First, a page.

In the course of working with hundreds of business leaders over the last decade, I’ve had and heard many conversations about “Millennials,” also known as “Gen Y.” Most of these conversations consist of laments and complaints;
– “They’re too entitled”
– “They want lattes and yoga classes”
– “They’re lazy”
And my favourite, from the president of a major technology company: “I need to put the fear of God in them to motivate them.”
First of all, I hesitate to put a label on an entire generation, convenient as that might be. Advertising gurus enjoy branding whole generations and broad segments, as it makes them look terribly clever and helps shiny up their own brand reputations. “Metrosexuals” and “Soccer Moms” belong to such a category. When it comes to the twenty-something professionals I’ve had the privilege of working with, here’s what I glean (yes, I generalize too, but with the qualifier that this is only my experience, and does not have any scientific basis):
– They’re fearless. They’ll try anything once, and are game to do it a second or third time if you coach them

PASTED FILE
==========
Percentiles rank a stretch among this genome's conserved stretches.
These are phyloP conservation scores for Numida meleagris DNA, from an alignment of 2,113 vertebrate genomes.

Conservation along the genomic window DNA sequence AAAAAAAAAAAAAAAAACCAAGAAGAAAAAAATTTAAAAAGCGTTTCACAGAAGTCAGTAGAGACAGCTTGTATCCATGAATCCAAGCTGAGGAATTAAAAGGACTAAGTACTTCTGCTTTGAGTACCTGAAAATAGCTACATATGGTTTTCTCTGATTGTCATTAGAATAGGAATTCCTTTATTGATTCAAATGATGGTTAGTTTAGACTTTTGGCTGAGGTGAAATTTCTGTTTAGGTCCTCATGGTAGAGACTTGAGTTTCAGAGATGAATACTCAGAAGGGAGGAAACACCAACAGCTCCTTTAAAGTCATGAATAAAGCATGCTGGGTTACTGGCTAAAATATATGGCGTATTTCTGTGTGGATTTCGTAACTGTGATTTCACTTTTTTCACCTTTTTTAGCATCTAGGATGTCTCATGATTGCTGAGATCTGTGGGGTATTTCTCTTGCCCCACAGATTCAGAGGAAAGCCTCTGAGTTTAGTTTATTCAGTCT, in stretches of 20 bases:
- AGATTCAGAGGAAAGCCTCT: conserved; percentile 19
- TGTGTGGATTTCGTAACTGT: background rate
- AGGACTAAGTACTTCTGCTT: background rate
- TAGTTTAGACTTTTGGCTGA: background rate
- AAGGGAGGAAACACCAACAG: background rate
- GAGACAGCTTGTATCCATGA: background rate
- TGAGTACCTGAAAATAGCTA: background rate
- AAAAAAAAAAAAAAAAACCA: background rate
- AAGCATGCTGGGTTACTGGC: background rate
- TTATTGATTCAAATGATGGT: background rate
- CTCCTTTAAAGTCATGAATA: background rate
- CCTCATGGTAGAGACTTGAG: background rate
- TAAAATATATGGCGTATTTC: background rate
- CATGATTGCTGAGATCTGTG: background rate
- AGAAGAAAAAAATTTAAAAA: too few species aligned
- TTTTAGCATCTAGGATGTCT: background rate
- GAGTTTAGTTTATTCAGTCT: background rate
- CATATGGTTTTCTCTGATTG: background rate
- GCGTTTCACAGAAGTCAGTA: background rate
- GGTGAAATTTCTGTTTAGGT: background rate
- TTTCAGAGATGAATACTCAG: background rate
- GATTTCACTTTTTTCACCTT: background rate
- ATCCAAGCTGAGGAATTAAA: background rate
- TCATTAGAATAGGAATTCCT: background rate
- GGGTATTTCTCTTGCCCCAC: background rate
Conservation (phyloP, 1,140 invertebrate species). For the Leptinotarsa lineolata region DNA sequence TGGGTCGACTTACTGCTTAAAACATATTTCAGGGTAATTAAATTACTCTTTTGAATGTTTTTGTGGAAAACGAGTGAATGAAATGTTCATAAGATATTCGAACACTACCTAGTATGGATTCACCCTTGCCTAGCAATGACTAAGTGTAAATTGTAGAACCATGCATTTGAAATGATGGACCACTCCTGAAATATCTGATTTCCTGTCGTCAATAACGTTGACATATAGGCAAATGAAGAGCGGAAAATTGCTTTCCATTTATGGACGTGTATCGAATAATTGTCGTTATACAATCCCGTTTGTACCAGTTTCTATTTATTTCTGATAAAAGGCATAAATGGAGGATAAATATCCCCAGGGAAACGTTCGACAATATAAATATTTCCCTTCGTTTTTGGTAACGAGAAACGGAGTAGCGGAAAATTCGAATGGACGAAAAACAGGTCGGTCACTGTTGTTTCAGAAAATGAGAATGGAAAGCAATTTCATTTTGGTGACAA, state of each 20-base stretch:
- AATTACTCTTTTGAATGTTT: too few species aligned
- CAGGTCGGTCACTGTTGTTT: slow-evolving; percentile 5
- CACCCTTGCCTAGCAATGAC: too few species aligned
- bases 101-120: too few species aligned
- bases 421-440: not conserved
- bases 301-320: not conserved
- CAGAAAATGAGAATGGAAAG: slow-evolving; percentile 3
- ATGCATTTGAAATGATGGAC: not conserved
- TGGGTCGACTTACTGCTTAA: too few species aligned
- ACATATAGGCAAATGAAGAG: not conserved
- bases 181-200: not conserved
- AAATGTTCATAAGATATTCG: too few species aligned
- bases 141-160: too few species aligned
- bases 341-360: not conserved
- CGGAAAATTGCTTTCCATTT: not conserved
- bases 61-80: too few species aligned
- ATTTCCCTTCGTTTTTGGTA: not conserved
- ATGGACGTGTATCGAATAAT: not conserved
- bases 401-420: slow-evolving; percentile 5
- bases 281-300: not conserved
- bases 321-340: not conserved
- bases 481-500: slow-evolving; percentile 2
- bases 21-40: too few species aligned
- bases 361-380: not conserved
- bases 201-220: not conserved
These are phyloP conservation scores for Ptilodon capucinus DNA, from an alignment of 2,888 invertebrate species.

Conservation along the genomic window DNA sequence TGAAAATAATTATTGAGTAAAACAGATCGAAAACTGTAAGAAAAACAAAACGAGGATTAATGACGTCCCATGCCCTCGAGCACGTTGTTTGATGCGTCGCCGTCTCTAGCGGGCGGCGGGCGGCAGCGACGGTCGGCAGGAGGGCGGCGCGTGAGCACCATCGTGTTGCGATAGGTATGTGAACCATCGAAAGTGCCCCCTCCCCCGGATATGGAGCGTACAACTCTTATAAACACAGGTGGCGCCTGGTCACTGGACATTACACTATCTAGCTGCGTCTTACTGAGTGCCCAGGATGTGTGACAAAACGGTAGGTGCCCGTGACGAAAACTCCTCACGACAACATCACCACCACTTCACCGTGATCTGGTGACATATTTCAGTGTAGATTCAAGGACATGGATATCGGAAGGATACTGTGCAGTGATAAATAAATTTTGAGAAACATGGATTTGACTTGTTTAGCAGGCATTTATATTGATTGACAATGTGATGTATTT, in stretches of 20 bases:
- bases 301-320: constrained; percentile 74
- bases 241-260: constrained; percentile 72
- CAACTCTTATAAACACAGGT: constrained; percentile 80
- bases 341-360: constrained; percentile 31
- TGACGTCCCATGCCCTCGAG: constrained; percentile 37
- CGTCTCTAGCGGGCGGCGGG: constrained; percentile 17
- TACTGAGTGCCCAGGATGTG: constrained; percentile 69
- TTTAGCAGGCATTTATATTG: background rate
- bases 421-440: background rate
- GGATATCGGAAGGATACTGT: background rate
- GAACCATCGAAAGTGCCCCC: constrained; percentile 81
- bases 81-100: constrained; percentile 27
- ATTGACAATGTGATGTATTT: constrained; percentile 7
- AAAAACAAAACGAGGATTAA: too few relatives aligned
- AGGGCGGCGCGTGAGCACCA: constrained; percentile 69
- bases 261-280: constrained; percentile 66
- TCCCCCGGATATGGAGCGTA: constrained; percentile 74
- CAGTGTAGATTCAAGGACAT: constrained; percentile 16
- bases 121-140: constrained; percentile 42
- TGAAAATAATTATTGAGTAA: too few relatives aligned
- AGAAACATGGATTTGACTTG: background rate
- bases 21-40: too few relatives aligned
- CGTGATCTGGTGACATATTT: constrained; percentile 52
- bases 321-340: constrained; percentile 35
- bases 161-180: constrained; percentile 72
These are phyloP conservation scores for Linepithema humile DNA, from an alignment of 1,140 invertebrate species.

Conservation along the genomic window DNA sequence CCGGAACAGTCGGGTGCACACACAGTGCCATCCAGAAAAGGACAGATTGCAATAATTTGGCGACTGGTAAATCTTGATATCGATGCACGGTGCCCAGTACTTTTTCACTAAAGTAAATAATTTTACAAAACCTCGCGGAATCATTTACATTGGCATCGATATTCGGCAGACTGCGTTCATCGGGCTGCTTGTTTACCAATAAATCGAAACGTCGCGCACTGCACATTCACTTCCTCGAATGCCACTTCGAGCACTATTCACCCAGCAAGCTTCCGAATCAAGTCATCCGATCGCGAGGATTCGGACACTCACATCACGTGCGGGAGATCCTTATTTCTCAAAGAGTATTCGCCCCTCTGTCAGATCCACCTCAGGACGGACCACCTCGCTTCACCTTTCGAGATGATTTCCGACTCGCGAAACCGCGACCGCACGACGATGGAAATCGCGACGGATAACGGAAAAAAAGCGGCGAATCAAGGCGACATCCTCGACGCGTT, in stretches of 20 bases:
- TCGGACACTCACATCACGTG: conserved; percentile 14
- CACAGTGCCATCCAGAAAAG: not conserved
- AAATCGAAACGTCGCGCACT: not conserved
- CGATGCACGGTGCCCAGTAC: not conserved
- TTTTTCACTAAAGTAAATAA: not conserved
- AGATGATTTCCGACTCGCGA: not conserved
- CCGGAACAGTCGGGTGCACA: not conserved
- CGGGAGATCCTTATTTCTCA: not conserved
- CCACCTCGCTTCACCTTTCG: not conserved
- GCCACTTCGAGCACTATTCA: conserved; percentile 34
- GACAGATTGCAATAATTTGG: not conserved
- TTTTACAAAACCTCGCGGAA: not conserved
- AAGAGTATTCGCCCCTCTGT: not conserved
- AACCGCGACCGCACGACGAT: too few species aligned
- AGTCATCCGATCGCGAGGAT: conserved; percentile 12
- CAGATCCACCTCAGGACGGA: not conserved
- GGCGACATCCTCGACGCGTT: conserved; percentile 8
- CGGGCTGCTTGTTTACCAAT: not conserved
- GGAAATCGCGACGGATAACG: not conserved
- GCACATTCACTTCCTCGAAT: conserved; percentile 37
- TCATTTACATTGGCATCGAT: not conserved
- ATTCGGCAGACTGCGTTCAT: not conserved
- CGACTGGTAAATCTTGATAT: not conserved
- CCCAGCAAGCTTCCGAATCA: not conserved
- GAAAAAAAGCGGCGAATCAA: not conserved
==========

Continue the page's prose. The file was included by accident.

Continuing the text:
– They have tremendous facility with technology, which should come as a surprise to no one
– They also have an unbelievable ability to go “trans-cultural” – switching lingos and styles in a nano-second
– They’re very horizontal – and have little patience for elaborate hierarchies. Advertising agencies and banks – take note
– No, they don’t expect to be billionaires by the age of 30, Mark Zuckerberg notwithstanding. They’re not on crack. However, they’re open to the possibility of extraordinary things happening to anyone at any age. And don’t we all need that sense of possibility to feel alive and well?
– They are tremendously passionate about what is meaningful to them. I’ve watched 15-year olds pitch to Unilever executives to help build schools for Craig Kielburger. And yes, Craig is of this generation.
Throughout history, wars have been fought and won by 18-year-olds. Alexander the Great would have been classified as Gen Y by his slower, more traditional peers. So, let’s be real leaders and call this generation what it actually is: Gen Y Not.
By the way, that tech executive who said his young employees needed “the fear of God,” was fired shortly thereafter. Enough said.